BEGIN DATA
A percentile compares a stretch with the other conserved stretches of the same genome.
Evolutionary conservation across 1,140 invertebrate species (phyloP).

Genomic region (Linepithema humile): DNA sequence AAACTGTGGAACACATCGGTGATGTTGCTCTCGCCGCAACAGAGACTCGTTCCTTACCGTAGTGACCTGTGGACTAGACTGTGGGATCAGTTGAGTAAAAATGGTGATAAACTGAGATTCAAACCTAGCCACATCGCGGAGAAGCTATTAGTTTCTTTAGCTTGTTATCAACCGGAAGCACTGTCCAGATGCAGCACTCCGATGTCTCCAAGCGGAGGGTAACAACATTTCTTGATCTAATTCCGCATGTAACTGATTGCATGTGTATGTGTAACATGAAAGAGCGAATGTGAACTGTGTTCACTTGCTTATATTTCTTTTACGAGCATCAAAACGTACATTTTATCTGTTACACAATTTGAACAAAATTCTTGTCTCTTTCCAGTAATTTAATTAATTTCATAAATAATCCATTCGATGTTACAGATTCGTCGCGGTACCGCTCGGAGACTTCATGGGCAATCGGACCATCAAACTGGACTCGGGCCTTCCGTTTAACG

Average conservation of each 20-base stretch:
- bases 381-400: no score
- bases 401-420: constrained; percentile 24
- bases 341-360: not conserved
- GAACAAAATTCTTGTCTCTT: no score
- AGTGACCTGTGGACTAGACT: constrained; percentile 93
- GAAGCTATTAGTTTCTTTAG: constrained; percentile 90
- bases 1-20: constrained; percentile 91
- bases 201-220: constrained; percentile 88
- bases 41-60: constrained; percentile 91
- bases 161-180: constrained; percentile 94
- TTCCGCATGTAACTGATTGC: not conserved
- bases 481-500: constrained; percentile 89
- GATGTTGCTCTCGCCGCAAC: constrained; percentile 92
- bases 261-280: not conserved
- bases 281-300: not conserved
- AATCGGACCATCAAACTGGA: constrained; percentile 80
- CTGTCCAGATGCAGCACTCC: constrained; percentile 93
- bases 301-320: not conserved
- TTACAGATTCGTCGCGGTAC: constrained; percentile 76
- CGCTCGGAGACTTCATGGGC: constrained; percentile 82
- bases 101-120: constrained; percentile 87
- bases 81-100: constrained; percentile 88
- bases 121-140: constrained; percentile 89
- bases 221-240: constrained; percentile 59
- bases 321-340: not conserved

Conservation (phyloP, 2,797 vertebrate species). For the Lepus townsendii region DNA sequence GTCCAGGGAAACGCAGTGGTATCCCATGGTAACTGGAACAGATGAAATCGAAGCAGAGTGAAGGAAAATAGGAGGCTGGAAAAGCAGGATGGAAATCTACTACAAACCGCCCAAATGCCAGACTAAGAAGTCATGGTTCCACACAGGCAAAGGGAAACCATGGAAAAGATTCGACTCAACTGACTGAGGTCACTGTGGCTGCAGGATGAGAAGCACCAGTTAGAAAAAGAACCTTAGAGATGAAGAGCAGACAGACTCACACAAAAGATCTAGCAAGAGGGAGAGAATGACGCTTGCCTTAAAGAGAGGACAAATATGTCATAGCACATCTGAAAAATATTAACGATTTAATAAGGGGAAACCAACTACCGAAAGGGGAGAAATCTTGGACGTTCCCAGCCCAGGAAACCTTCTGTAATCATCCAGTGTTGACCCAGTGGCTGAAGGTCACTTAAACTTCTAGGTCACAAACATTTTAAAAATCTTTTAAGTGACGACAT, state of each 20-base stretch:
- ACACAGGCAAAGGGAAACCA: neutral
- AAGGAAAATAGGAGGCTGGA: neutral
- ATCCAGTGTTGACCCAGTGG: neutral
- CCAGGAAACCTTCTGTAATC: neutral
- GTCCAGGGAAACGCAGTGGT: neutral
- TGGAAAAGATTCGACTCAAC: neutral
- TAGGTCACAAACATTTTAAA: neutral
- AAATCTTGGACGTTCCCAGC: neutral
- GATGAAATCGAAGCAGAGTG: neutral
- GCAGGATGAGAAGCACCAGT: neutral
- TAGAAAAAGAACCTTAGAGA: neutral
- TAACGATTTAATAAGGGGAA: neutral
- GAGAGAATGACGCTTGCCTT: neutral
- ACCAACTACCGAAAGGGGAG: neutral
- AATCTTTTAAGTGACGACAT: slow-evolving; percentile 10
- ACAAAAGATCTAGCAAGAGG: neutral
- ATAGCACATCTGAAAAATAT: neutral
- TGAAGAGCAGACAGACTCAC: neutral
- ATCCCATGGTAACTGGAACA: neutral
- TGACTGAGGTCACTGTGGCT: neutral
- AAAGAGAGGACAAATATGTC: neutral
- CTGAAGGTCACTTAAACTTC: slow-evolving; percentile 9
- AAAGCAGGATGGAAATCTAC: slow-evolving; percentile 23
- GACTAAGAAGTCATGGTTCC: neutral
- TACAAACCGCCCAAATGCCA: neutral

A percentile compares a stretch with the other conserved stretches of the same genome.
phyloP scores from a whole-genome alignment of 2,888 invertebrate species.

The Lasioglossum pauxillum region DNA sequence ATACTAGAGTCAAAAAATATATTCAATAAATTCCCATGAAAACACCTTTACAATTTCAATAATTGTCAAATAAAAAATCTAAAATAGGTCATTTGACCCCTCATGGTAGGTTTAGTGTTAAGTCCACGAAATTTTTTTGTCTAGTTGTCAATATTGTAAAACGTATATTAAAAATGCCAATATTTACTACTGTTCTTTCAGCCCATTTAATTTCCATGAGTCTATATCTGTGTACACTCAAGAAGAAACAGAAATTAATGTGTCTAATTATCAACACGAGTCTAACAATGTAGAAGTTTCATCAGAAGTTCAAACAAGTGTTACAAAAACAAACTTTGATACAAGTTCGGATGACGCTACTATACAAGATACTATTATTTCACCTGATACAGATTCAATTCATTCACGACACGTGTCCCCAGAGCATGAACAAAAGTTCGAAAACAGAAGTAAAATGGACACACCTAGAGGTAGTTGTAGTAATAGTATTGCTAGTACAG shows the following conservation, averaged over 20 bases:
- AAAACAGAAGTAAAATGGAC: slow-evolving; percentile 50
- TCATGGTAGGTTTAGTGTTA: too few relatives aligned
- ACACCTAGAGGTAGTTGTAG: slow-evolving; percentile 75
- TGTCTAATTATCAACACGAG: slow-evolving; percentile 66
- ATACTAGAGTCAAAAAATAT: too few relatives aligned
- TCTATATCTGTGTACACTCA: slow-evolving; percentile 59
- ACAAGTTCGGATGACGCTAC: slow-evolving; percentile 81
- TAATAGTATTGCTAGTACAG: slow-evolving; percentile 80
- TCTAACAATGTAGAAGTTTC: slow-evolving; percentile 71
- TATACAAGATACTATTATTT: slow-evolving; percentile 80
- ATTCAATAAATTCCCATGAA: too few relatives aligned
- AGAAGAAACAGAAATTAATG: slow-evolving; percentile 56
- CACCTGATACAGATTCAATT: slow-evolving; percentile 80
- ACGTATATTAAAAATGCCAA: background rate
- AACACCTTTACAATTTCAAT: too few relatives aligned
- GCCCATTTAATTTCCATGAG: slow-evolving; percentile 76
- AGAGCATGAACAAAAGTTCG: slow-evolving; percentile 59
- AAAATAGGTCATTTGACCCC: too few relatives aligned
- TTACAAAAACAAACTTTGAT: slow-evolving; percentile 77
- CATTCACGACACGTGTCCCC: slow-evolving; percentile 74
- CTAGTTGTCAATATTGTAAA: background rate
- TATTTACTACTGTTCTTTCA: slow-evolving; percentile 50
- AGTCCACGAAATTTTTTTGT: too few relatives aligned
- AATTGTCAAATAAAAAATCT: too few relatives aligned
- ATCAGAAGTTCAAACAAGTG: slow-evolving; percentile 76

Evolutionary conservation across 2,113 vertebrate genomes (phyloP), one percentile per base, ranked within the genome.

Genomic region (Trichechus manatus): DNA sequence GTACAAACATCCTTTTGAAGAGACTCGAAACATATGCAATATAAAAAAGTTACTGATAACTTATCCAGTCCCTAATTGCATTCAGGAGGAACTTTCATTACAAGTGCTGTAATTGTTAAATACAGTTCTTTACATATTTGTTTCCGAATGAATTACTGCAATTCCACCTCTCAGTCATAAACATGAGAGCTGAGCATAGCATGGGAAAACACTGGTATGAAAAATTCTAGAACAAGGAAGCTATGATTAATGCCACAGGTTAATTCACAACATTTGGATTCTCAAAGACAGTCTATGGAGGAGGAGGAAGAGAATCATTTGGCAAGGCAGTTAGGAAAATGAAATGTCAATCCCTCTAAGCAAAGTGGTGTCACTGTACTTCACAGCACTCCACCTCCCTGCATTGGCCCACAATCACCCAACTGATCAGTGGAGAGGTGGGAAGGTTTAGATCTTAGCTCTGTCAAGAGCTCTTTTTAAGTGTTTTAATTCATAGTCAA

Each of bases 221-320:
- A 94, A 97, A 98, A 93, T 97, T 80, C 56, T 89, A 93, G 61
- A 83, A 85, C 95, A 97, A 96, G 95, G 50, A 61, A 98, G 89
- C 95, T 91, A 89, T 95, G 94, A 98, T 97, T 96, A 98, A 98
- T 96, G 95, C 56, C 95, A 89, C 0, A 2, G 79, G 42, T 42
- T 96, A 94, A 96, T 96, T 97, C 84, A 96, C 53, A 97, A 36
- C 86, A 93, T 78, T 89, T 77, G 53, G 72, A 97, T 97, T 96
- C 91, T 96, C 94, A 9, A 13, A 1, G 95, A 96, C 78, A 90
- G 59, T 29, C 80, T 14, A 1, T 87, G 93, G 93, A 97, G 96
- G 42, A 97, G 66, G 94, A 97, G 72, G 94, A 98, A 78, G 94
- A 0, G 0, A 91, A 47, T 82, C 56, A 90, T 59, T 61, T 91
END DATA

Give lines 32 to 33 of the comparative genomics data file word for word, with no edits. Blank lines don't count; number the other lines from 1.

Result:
- AAGGAAAATAGGAGGCTGGA: neutral
- ATCCAGTGTTGACCCAGTGG: neutral